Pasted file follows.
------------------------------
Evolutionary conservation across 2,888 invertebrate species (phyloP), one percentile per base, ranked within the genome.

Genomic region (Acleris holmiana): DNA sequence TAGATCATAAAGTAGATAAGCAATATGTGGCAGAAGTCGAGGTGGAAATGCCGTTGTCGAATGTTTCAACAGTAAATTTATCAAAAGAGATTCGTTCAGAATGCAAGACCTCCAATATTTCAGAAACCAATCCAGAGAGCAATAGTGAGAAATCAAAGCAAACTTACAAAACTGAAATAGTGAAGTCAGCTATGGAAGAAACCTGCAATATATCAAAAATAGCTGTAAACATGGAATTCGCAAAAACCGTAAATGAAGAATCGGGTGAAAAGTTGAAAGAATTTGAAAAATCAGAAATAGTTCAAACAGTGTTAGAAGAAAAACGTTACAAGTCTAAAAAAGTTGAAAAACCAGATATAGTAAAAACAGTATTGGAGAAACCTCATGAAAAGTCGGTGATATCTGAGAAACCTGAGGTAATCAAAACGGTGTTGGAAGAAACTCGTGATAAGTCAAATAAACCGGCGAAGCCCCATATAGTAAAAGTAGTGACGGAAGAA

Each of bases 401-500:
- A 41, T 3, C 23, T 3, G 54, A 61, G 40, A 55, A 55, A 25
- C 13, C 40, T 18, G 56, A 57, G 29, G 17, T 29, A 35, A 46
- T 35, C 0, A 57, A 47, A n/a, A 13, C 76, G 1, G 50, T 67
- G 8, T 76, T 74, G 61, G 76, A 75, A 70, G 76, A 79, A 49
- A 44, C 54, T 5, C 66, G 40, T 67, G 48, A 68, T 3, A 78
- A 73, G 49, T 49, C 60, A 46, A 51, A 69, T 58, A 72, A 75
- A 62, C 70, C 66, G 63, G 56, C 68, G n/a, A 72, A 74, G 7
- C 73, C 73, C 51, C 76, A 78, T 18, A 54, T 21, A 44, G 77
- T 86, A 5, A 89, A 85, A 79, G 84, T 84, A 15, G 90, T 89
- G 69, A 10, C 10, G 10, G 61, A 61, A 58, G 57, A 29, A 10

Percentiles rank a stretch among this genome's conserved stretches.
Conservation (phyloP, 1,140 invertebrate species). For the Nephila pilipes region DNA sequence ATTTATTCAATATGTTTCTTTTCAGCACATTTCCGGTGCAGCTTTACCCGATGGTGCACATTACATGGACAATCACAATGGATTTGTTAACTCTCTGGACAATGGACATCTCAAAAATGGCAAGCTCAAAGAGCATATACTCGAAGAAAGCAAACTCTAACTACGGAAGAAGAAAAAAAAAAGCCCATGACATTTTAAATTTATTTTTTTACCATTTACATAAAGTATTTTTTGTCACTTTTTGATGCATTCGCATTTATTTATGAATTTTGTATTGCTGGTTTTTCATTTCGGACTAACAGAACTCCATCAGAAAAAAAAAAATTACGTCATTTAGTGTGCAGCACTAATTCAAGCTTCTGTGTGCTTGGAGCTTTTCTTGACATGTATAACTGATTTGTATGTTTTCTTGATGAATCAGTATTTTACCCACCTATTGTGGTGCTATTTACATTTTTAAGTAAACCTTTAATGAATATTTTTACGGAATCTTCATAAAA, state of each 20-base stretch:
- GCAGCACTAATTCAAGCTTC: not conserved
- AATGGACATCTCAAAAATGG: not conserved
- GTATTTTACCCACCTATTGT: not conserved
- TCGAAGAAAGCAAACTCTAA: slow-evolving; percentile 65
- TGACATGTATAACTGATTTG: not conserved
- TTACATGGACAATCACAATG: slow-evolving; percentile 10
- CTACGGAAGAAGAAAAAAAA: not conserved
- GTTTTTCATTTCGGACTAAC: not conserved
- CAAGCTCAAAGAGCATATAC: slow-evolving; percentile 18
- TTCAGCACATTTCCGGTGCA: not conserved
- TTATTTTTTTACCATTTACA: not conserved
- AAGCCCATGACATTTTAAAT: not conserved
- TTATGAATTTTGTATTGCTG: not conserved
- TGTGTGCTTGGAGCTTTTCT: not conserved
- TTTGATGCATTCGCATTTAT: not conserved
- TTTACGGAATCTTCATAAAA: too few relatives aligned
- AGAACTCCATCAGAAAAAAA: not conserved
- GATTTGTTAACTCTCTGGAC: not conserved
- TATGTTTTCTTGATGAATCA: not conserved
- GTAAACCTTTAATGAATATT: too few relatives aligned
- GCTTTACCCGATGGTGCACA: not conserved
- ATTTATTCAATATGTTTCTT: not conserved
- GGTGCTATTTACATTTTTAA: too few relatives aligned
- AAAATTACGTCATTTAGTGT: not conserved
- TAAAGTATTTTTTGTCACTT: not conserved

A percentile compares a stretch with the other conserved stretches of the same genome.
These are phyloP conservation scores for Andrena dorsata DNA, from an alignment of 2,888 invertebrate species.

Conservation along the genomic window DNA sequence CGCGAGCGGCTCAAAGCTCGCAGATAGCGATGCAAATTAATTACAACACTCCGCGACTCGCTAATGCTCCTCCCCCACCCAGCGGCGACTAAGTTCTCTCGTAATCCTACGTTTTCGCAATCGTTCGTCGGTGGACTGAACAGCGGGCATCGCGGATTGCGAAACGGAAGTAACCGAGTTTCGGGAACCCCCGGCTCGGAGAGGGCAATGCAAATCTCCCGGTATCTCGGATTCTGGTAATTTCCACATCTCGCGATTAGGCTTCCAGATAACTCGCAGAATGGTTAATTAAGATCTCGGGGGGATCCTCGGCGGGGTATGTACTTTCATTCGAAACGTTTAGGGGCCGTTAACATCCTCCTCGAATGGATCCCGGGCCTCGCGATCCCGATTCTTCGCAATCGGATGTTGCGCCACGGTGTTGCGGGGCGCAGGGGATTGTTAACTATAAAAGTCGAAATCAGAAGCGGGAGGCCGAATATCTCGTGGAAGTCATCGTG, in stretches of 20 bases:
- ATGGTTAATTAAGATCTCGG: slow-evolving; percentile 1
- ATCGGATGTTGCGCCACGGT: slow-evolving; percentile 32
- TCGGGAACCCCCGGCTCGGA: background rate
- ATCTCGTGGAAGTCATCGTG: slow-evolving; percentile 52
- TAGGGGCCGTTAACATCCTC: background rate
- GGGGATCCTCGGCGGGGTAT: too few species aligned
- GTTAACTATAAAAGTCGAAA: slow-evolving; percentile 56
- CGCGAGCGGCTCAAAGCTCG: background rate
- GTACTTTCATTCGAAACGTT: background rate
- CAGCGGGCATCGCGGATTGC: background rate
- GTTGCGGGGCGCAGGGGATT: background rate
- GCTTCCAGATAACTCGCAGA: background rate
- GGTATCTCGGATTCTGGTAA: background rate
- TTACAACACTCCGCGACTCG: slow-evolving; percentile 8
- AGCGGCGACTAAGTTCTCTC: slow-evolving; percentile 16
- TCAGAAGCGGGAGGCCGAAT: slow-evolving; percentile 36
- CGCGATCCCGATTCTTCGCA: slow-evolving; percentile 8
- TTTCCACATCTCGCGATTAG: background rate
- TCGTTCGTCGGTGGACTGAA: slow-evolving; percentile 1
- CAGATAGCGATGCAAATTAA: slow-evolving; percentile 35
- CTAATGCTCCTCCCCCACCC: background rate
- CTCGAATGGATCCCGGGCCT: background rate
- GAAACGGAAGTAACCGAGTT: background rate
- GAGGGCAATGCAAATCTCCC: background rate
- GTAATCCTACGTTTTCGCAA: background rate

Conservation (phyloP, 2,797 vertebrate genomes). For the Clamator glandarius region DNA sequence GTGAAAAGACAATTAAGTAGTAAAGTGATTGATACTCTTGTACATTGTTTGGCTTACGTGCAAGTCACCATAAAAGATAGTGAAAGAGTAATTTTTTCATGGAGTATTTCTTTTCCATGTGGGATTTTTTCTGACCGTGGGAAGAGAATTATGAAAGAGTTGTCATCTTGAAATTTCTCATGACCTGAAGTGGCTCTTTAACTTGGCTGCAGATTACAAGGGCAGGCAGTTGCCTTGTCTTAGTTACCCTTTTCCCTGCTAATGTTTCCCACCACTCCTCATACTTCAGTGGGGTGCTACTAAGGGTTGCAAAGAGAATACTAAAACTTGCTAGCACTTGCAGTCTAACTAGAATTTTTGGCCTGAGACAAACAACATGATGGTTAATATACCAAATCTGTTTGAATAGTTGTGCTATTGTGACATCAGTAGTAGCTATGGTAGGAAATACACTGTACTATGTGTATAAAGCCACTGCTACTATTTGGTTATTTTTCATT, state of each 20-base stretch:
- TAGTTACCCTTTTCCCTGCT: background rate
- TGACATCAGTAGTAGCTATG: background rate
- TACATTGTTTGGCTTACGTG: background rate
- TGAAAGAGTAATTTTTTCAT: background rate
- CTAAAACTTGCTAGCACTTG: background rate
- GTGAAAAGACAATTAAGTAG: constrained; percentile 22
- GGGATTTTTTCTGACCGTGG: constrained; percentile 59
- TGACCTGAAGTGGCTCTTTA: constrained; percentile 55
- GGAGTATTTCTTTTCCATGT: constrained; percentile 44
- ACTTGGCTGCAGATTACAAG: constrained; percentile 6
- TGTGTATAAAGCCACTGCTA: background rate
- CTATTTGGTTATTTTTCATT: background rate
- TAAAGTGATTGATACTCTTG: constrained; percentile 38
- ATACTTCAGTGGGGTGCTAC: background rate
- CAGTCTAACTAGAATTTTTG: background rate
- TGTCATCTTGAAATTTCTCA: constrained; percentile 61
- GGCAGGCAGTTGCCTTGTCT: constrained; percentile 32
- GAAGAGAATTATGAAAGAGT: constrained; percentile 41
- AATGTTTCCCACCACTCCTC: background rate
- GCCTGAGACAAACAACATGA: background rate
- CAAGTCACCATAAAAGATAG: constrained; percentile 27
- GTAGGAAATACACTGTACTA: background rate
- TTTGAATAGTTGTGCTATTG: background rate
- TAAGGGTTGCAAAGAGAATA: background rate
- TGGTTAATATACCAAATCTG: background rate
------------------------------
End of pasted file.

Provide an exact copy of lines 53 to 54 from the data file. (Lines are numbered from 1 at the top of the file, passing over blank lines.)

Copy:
- CAGCGGGCATCGCGGATTGC: background rate
- GTTGCGGGGCGCAGGGGATT: background rate